Student Cover Art Contest Winners 2015
ARTISTIC OPPORTUNITIES — Young artists show that talent has no age boundaries.
The winner of this yar's 2015 student cover art contest is Sofia Ascencio of Oakland for an untitled work of graphite, watercolor, and ink reproduced here and on the cover of this September issue.
Sofia used subtle baby blue, soft mauve, and mellow green to bring contrast to a black-and-white sketch. The drawing is a profile of a young woman, her friend Margaux Faure, with up-swept hair. She smiles knowingly, her head filled with high-rise buildings while trees pour forth from her heart.
Sofia graduated from Holy Names High School in May and took a break from her second day at college to talk about her winning art. She is a freshman at Macalester College, a small liberal arts college in St. Paul, Minn.
For the art she submitted for The Monthly contest, Sofia said her assignment was to do a black-and-white portrait with color that embodied the subject's personality. The city in the hair signifies youthfulness, city life, and a new beginning, and the water and greenery hint at Oakland roots, she said. An Egon Schiele–inspired earlier piece Sofia had drawn led this work, she said.
"I have always been the creative type," Sofia said, adding, "Ink is my favorite medium. I am a sketcher, not a doodler. I love ink and how it looks and the different shapes ink makes."
Sofia credited an "amazing" high school art teacher, Elizabeth Sims, with encouraging her to fully explore her creativity. "She gave me the freedom to be the creative person that I am and really helped me develop as an artist," she said.
Besides being an artist, Sofia is student athlete who excelled at volleyball and captained her school and club teams and is playing volleyball at Macalester. Sofia, who has three sisters and grew up with economic hardship, participated in the Holy Names' Achieve program, which provides a four-year high school scholarship for underserved students from low-income families.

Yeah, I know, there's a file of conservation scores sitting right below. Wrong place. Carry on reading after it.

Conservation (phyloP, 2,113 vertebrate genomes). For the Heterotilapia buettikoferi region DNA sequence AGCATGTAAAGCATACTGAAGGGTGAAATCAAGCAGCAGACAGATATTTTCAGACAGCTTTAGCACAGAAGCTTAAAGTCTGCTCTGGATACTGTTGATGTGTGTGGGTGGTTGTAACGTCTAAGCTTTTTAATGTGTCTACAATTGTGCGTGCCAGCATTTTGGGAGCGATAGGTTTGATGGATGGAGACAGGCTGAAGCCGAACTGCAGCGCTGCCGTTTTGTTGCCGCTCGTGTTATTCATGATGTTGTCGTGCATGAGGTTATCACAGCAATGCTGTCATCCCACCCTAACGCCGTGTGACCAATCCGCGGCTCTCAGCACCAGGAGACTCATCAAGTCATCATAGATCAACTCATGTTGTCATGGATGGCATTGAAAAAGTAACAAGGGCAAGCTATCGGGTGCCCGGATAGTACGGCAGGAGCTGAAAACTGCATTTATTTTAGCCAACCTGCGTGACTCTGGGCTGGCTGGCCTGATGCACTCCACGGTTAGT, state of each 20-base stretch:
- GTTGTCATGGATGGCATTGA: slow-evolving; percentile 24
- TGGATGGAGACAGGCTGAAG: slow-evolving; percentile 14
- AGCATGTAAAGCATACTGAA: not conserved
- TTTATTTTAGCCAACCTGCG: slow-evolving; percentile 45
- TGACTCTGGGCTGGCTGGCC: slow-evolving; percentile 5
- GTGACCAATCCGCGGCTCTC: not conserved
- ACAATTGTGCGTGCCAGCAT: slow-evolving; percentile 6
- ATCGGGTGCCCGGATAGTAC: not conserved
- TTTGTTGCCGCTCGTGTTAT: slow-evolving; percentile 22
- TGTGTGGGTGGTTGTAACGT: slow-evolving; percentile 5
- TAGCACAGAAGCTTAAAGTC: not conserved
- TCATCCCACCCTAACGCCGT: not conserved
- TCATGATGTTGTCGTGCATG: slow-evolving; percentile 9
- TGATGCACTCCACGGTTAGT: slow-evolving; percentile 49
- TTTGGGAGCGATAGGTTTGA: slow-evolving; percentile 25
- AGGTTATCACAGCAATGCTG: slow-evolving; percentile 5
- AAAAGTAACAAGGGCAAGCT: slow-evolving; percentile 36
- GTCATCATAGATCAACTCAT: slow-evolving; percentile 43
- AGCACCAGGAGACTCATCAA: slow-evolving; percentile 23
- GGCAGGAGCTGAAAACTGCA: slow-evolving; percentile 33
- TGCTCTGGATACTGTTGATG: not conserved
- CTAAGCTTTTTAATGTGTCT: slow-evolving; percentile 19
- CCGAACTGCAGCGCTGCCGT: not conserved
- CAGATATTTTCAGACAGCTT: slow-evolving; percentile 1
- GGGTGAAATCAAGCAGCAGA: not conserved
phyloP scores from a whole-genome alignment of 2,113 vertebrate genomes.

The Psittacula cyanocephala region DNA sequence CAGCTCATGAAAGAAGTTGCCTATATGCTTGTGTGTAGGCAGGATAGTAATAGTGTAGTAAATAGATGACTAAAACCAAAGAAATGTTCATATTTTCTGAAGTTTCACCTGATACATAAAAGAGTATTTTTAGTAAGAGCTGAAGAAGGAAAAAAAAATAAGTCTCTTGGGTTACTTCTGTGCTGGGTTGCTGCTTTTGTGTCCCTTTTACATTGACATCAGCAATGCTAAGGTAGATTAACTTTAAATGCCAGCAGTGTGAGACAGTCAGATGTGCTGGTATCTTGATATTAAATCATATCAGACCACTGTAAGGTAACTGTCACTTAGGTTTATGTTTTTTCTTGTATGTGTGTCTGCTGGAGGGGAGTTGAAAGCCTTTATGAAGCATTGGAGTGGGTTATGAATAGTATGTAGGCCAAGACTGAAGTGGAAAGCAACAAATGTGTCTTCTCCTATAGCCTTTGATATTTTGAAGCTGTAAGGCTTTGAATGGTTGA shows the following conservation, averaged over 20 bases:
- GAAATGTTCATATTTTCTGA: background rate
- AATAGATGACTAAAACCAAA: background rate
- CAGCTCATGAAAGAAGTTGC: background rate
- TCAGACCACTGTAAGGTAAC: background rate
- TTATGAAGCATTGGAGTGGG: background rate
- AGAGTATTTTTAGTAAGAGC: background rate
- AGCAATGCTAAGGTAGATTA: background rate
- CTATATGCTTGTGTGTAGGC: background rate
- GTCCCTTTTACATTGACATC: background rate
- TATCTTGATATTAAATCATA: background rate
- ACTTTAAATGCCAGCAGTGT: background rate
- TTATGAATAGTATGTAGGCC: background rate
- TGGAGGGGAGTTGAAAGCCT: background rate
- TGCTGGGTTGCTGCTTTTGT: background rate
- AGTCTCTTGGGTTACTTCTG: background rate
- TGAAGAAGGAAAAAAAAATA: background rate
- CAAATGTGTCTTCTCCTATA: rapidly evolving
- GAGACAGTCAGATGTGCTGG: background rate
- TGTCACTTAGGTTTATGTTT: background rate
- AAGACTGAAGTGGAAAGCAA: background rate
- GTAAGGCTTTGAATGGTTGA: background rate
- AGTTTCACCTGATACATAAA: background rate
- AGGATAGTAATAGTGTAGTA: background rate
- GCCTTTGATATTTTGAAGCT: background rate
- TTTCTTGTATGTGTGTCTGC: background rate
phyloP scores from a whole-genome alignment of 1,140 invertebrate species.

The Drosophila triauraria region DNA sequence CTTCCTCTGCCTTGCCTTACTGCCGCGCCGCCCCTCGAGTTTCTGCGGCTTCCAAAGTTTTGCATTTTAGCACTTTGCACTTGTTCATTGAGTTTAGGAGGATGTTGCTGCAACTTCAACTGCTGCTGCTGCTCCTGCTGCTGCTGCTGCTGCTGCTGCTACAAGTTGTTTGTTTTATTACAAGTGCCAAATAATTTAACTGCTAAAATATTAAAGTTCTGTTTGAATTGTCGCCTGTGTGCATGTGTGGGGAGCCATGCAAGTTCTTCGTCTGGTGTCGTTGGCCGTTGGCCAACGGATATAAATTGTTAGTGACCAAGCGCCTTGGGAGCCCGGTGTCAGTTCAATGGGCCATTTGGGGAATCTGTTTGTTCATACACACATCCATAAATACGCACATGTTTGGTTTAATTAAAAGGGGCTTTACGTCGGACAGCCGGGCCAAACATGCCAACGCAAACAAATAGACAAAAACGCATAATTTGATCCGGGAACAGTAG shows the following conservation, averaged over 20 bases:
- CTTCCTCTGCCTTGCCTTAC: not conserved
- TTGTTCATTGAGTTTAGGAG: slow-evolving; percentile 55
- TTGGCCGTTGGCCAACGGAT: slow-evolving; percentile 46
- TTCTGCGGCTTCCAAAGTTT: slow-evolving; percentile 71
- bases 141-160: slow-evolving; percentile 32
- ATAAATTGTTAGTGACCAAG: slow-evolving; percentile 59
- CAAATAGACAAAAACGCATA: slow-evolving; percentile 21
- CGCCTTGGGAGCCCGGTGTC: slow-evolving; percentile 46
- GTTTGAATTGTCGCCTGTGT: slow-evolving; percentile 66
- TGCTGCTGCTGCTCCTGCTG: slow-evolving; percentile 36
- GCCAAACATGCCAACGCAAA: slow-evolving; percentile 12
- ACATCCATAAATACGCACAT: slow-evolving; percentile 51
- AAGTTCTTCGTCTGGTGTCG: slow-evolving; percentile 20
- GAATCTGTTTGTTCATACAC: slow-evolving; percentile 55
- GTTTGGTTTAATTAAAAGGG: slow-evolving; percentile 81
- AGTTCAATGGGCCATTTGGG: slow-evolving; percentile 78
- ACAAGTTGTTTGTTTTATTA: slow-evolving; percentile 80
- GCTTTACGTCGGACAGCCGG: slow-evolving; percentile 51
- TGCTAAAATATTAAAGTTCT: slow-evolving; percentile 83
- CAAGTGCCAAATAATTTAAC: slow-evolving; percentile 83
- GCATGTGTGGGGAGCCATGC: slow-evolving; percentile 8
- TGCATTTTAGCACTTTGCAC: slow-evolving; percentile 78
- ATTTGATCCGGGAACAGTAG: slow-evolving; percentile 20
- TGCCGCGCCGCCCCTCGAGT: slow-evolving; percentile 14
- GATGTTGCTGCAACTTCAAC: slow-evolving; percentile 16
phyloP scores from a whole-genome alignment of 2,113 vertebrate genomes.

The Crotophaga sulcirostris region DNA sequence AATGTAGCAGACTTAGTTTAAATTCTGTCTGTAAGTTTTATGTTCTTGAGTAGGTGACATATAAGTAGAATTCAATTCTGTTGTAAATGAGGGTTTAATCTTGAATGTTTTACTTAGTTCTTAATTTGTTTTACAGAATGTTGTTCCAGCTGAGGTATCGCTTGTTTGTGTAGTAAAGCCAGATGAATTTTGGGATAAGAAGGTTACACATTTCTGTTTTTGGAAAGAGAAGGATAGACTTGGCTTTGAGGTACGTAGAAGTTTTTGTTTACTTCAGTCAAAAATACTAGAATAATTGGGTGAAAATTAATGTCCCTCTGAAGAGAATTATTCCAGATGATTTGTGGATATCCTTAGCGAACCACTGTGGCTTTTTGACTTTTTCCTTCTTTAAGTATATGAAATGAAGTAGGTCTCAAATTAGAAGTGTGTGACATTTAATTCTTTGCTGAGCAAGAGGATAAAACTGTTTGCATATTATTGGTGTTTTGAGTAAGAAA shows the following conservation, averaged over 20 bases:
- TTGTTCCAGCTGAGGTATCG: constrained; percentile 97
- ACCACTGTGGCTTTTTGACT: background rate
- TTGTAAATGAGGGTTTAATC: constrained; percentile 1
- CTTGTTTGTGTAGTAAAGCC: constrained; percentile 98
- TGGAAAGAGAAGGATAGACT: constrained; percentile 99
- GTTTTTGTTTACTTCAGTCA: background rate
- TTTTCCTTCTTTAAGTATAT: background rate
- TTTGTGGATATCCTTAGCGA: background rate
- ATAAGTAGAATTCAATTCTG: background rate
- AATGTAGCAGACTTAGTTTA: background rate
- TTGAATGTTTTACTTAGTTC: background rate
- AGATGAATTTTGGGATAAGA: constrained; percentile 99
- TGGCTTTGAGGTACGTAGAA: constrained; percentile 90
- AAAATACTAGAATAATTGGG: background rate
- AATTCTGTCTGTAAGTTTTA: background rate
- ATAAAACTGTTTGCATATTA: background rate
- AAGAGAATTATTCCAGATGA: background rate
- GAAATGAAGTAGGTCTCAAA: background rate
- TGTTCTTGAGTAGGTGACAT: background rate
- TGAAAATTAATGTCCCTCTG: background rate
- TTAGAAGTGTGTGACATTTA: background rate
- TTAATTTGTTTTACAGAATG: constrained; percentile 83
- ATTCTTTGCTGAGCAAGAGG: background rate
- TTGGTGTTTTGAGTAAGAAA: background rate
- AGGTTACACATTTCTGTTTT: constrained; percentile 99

"A lot of people helped me along with my success, so giving back is really important to me," she said, praising her college for its commitment to international community service. "It is so important to understand other cultures to make your own society progress and move forward. At lot of what we can learn from other countries and cultures can help out our society."
She has not declared a major and isn't enrolled in art classes this semester, but Sofia is drawn toward art and art history, journalism, and possibly law. And she won't let her art fall off.
Collage is a major passion, Sofia admitted. At home, she used the walls of her room, her "safe place," to express herself with collage. "I got to the point I loved it so much, I wrote my personal statement for college about it."
There's collage in her college future, too. "I already started doing a collage in my room," she bubbled. "I had to make sure it was OK with my roommate. She was really open to it and thinks it will be so cool."
There's a lot going on in Mira Cheng's second-place cover contest winner, Between the Lines.
First, the medium she chose is a French book rather than canvas or paper. Two spread-out pages serve as the backdrop for a thought-provoking, fairylike collage that sprinkles Sharpie-drawn silhouettes across two pages loosely framed by photographs of her hands. Mira also employed Gouache and bits of embroidery, which add a bit of whimsy to the overall work. Other details, such a peeled back page corner with a figuring peering out and tattered text revealing a map, hint at what might be just below the surface.